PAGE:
I love this book. I disagree with most of the negative comments made by certain reviewers. There is a lot of valuable material in this classic that we all can use although we may never get to the point of working only 4 hours a week. We may be able to work only two hours a day, however, and still make a great living.

Some of the most important principles in this book are:

1. Get unrealistic.
2. Practice the art of nonfinishing.
3. Cultivate selective ignorance.
4. Do not multi-task.
5. Outsource as much of your life as you can.
6. Being busy is a form of laziness - lazy thinking and indiscriminate action.
7. Forget about time management.

This book is written for ordinary people who want to accomplish extraordinary things with minimal time involved.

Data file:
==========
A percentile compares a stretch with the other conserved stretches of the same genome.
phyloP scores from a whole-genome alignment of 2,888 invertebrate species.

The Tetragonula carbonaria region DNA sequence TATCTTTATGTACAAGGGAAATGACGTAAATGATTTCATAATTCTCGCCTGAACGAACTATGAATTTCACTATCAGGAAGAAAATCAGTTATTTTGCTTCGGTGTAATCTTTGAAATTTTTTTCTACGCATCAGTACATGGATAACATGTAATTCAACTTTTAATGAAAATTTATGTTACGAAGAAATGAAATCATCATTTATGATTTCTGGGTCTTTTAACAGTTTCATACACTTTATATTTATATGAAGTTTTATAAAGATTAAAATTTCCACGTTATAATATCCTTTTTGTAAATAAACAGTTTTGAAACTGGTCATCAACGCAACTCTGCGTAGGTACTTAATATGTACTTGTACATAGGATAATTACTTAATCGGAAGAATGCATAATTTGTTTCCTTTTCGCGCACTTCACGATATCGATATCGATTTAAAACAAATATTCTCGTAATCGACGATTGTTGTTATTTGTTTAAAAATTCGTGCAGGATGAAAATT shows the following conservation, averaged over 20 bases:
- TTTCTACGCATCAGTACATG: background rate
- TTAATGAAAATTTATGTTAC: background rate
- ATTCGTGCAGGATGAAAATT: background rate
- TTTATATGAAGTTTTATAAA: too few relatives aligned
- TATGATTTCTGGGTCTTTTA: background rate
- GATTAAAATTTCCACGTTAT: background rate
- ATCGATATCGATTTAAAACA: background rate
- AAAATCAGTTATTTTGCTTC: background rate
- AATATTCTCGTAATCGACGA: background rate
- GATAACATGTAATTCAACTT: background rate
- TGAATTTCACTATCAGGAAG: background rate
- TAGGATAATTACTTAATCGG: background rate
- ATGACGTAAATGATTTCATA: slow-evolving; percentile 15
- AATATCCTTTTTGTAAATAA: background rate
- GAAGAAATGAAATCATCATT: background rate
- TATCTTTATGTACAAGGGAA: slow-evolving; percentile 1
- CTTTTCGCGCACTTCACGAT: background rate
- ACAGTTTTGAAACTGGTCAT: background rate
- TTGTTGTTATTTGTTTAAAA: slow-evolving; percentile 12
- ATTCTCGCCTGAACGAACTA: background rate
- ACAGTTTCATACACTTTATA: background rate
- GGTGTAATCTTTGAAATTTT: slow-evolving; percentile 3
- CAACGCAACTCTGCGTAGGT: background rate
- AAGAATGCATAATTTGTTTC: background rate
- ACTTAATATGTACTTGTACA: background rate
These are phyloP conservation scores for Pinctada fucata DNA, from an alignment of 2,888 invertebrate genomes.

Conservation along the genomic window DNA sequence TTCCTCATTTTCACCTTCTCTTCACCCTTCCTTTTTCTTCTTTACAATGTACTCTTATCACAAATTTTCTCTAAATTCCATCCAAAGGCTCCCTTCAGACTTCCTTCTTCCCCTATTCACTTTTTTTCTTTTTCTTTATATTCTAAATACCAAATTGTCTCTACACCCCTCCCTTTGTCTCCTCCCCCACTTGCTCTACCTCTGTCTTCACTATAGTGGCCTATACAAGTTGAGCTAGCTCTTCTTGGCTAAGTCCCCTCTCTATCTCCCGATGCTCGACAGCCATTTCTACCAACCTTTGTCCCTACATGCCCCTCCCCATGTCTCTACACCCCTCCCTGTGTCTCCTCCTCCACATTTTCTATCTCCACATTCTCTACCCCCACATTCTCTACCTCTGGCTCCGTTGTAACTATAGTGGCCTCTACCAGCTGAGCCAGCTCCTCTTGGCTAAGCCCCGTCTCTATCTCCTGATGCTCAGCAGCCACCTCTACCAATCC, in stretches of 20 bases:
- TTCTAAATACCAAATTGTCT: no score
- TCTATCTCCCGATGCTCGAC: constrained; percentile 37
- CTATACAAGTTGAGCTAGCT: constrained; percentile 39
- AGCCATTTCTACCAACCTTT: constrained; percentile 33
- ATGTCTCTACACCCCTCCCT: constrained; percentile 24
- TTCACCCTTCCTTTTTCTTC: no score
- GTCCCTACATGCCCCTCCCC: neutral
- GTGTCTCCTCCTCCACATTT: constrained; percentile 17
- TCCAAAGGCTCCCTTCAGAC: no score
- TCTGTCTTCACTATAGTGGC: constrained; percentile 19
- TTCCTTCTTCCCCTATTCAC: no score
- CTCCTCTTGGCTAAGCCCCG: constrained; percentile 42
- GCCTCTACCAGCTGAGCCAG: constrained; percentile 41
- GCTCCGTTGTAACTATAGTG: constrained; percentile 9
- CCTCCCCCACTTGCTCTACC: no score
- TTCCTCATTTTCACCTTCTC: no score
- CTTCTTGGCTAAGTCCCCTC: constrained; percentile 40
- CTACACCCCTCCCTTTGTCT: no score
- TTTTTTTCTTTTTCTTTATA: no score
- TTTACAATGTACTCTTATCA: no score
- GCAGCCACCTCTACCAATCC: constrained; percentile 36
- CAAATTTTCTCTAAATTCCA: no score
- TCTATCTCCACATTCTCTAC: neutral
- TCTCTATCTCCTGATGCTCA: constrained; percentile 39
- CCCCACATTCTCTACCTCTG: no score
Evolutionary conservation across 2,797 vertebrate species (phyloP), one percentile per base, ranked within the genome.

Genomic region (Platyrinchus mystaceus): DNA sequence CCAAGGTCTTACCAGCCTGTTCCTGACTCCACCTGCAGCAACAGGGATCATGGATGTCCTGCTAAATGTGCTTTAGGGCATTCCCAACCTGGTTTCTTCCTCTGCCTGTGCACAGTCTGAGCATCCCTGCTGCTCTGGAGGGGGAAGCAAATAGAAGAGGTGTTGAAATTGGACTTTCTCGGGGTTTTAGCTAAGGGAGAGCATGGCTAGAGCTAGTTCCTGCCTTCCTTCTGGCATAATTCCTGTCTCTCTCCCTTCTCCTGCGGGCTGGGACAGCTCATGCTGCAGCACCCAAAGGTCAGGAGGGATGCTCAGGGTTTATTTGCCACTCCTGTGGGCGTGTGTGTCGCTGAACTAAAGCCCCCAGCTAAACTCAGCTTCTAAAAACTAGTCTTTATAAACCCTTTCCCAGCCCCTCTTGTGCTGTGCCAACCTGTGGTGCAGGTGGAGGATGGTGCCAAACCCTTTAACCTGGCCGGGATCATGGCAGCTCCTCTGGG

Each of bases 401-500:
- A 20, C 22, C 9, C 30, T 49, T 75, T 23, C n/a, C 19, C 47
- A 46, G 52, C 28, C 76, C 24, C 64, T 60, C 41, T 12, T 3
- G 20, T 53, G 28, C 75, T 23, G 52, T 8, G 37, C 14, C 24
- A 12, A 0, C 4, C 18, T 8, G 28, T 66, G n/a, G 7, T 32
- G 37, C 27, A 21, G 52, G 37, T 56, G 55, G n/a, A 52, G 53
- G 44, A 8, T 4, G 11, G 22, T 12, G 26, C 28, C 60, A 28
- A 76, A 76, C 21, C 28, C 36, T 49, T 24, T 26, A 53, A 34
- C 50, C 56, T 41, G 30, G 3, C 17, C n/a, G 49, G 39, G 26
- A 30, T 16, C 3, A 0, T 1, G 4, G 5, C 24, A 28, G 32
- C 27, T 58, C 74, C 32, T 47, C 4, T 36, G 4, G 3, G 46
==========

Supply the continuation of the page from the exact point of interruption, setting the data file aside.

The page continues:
Here are five of several favorite quotes from "The 4-Hour Workweek" that I intend to place on The Joy of Not Working Website ( [...] )

1. If you are insecure, guess what? The rest of the world is, too. Do not overestimate the competition and underestimate yourself. You are better than you think.

2. The blind quest for cash is a fool's errand.

3. It's lonely at the top. Ninety-nine percent of people in the world are convinced they are incapable of achieving great things, so they aim for the mediocre. The level of competition is thus fiercest for "realistic" goals, paradoxically making them the most time-consuming and energy consuming. It is easier to raise $10,000,000 than it is $1,000,000. It is easier to pick up the one perfect 10 in the bar than the five 8s.

4. The fishing is best where the fewest go, and the collective insecurity of the world makes it easy for people to hit home runs while everyone is aiming for base hits.